Spanish. I’ve not even close to mastering the language, but I can understand and speak more Spanish now than I could three months ago. Someone even told me that my accent is improving. I responded, “I have an accent???”

God answers prayer. I knew this before I came to Guatemala, but there have been no shortage of examples since I’ve gotten here. Two that I can think of right now are the time Jason and I crossed the border (see “Excuse Me Boss… You Have a Text Message”) and the quick healing of my infection (see “You Were Blessed”). We serve an amazing God.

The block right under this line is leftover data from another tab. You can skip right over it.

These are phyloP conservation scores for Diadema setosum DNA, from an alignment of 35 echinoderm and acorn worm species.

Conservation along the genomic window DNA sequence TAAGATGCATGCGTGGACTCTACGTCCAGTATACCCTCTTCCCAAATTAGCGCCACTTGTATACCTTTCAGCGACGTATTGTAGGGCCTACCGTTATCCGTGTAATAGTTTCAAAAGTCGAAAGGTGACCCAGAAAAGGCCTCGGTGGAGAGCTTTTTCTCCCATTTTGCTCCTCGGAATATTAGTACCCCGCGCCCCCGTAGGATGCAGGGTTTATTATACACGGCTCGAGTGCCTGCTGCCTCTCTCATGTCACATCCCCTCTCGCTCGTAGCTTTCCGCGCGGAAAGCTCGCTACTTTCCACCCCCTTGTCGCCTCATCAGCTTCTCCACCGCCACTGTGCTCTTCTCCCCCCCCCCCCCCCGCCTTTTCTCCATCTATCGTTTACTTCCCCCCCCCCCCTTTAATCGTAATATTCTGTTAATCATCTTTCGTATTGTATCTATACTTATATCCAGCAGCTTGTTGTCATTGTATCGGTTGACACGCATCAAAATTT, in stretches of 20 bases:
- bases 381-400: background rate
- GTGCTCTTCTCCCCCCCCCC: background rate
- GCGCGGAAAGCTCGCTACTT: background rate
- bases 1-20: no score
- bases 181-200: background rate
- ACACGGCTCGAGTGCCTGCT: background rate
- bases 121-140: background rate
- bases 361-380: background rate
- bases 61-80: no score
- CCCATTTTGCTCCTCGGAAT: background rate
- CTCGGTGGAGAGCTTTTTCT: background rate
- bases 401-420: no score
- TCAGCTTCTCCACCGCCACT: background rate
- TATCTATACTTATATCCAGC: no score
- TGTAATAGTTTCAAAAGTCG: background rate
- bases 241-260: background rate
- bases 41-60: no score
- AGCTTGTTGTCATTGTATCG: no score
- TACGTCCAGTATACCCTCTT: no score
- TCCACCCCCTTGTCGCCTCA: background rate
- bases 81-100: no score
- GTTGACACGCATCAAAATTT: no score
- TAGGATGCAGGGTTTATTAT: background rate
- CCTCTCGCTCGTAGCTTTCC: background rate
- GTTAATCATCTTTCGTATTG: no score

Sometimes, dropping people off at the bus stop is more adventurous than other times. Usually, taking someone to catch the bus is pretty routine. You drive to the bus stop (about a one minute drive from the mission), wait for the right bus to come, and then make sure the traveller and their luggage get on the bus. Sounds pretty easy, right? I had heard stories about the bus not stopping, but it had never happened when I was the one driving the pickup. One night, on the Sunday night of Easter weekend, Lucio and I took Judy to the bus stop to catch the ten o’clock “Maya de Oro” bus (the bus leaves Sta Elena at 10:00 and get’s to El Chal around 10:45). We got to the bus stop at about 10:30 and almost immediately a red bus that read “Maya de Oro” written on the side of it drove by us without stopping. Judy told us that we needed to go catch that bus. However, we noticed that two more busses were coming and decided to wait to see if any of them were the right bus. They weren’t. So we took off after the first bus that passed which was now ahead of the pack of three. By the time I passed the two busses and caught up to the third, we were in the next town, about five kilometers from El Chal. Lucio got out and asked to driver if they were the 10:00 “Maya de Oro”. “Sorry sir,” the bus driver replied, “But we’re the nine thirty bus.” (apparently, there were many more busses than usual going through due to the fact that it was Easter weekend). So we headed back, and since we were not going to let Judy miss her bus, Lucio and I flagged down four more busses that passed us on the way back to El Chal. All of them said that the bus we wanted was still coming. Finally, we made it back to where we started. About six more “wrong” busses passed before the right one came. All in all, Judy got to the city. Sometimes, dropping people off at the bus stop is more adventurous than other times.